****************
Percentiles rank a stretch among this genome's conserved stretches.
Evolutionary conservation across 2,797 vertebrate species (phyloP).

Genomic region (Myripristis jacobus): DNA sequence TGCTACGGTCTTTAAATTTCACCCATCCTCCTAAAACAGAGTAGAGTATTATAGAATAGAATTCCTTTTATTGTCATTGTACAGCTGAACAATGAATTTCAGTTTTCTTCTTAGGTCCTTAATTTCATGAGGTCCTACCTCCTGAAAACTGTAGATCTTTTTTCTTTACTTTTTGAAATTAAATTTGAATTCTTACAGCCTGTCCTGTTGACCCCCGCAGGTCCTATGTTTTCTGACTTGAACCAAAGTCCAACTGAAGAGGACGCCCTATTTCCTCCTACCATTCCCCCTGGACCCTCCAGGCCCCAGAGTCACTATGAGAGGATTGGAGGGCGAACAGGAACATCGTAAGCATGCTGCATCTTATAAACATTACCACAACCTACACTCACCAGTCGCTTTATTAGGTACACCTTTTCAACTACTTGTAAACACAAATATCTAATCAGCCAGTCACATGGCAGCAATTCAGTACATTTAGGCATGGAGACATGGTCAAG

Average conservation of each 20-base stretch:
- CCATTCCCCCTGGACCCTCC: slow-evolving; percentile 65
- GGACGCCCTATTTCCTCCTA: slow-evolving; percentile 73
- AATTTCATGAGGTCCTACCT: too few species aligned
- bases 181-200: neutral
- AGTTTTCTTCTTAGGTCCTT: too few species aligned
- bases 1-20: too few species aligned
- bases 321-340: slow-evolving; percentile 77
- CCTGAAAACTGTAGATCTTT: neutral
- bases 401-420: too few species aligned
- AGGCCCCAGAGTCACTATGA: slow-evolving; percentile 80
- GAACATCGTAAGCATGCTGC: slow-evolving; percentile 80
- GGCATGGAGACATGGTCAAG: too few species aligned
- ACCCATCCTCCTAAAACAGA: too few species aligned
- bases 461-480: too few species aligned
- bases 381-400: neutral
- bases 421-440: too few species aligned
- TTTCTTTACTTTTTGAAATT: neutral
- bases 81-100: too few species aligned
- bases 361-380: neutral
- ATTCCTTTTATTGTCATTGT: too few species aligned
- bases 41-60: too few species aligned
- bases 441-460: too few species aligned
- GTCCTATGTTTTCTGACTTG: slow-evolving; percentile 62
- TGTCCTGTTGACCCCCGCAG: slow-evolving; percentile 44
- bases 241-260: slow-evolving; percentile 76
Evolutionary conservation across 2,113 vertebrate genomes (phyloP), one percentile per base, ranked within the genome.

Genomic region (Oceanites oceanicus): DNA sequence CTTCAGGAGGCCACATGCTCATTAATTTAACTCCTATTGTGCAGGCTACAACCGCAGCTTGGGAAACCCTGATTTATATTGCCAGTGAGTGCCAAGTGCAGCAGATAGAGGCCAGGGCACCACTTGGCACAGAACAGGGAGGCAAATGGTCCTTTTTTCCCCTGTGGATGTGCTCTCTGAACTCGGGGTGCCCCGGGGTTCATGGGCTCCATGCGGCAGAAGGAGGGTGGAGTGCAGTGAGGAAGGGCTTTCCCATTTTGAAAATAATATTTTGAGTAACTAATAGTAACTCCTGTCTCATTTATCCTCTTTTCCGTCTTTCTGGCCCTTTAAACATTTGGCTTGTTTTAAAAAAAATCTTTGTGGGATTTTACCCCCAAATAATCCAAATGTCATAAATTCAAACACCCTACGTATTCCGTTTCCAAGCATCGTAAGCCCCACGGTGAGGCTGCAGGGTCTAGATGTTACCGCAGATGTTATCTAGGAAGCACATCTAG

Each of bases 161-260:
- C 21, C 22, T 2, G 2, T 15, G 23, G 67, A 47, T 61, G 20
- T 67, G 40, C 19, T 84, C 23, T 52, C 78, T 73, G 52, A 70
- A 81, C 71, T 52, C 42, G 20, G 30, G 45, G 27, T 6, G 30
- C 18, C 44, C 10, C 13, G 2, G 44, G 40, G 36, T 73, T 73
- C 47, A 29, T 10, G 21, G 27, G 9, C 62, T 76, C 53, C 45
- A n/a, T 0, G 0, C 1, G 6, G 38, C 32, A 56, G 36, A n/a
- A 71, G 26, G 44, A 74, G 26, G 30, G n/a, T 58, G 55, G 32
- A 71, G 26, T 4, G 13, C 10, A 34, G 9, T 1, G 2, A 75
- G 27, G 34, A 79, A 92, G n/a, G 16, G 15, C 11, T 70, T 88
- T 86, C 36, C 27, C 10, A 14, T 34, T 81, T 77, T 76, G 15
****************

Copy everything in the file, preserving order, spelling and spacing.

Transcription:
Percentiles rank a stretch among this genome's conserved stretches.
Evolutionary conservation across 2,797 vertebrate species (phyloP).

Genomic region (Myripristis jacobus): DNA sequence TGCTACGGTCTTTAAATTTCACCCATCCTCCTAAAACAGAGTAGAGTATTATAGAATAGAATTCCTTTTATTGTCATTGTACAGCTGAACAATGAATTTCAGTTTTCTTCTTAGGTCCTTAATTTCATGAGGTCCTACCTCCTGAAAACTGTAGATCTTTTTTCTTTACTTTTTGAAATTAAATTTGAATTCTTACAGCCTGTCCTGTTGACCCCCGCAGGTCCTATGTTTTCTGACTTGAACCAAAGTCCAACTGAAGAGGACGCCCTATTTCCTCCTACCATTCCCCCTGGACCCTCCAGGCCCCAGAGTCACTATGAGAGGATTGGAGGGCGAACAGGAACATCGTAAGCATGCTGCATCTTATAAACATTACCACAACCTACACTCACCAGTCGCTTTATTAGGTACACCTTTTCAACTACTTGTAAACACAAATATCTAATCAGCCAGTCACATGGCAGCAATTCAGTACATTTAGGCATGGAGACATGGTCAAG

Average conservation of each 20-base stretch:
- CCATTCCCCCTGGACCCTCC: slow-evolving; percentile 65
- GGACGCCCTATTTCCTCCTA: slow-evolving; percentile 73
- AATTTCATGAGGTCCTACCT: too few species aligned
- bases 181-200: neutral
- AGTTTTCTTCTTAGGTCCTT: too few species aligned
- bases 1-20: too few species aligned
- bases 321-340: slow-evolving; percentile 77
- CCTGAAAACTGTAGATCTTT: neutral
- bases 401-420: too few species aligned
- AGGCCCCAGAGTCACTATGA: slow-evolving; percentile 80
- GAACATCGTAAGCATGCTGC: slow-evolving; percentile 80
- GGCATGGAGACATGGTCAAG: too few species aligned
- ACCCATCCTCCTAAAACAGA: too few species aligned
- bases 461-480: too few species aligned
- bases 381-400: neutral
- bases 421-440: too few species aligned
- TTTCTTTACTTTTTGAAATT: neutral
- bases 81-100: too few species aligned
- bases 361-380: neutral
- ATTCCTTTTATTGTCATTGT: too few species aligned
- bases 41-60: too few species aligned
- bases 441-460: too few species aligned
- GTCCTATGTTTTCTGACTTG: slow-evolving; percentile 62
- TGTCCTGTTGACCCCCGCAG: slow-evolving; percentile 44
- bases 241-260: slow-evolving; percentile 76
Evolutionary conservation across 2,113 vertebrate genomes (phyloP), one percentile per base, ranked within the genome.

Genomic region (Oceanites oceanicus): DNA sequence CTTCAGGAGGCCACATGCTCATTAATTTAACTCCTATTGTGCAGGCTACAACCGCAGCTTGGGAAACCCTGATTTATATTGCCAGTGAGTGCCAAGTGCAGCAGATAGAGGCCAGGGCACCACTTGGCACAGAACAGGGAGGCAAATGGTCCTTTTTTCCCCTGTGGATGTGCTCTCTGAACTCGGGGTGCCCCGGGGTTCATGGGCTCCATGCGGCAGAAGGAGGGTGGAGTGCAGTGAGGAAGGGCTTTCCCATTTTGAAAATAATATTTTGAGTAACTAATAGTAACTCCTGTCTCATTTATCCTCTTTTCCGTCTTTCTGGCCCTTTAAACATTTGGCTTGTTTTAAAAAAAATCTTTGTGGGATTTTACCCCCAAATAATCCAAATGTCATAAATTCAAACACCCTACGTATTCCGTTTCCAAGCATCGTAAGCCCCACGGTGAGGCTGCAGGGTCTAGATGTTACCGCAGATGTTATCTAGGAAGCACATCTAG

Each of bases 161-260:
- C 21, C 22, T 2, G 2, T 15, G 23, G 67, A 47, T 61, G 20
- T 67, G 40, C 19, T 84, C 23, T 52, C 78, T 73, G 52, A 70
- A 81, C 71, T 52, C 42, G 20, G 30, G 45, G 27, T 6, G 30
- C 18, C 44, C 10, C 13, G 2, G 44, G 40, G 36, T 73, T 73
- C 47, A 29, T 10, G 21, G 27, G 9, C 62, T 76, C 53, C 45
- A n/a, T 0, G 0, C 1, G 6, G 38, C 32, A 56, G 36, A n/a
- A 71, G 26, G 44, A 74, G 26, G 30, G n/a, T 58, G 55, G 32
- A 71, G 26, T 4, G 13, C 10, A 34, G 9, T 1, G 2, A 75
- G 27, G 34, A 79, A 92, G n/a, G 16, G 15, C 11, T 70, T 88
- T 86, C 36, C 27, C 10, A 14, T 34, T 81, T 77, T 76, G 15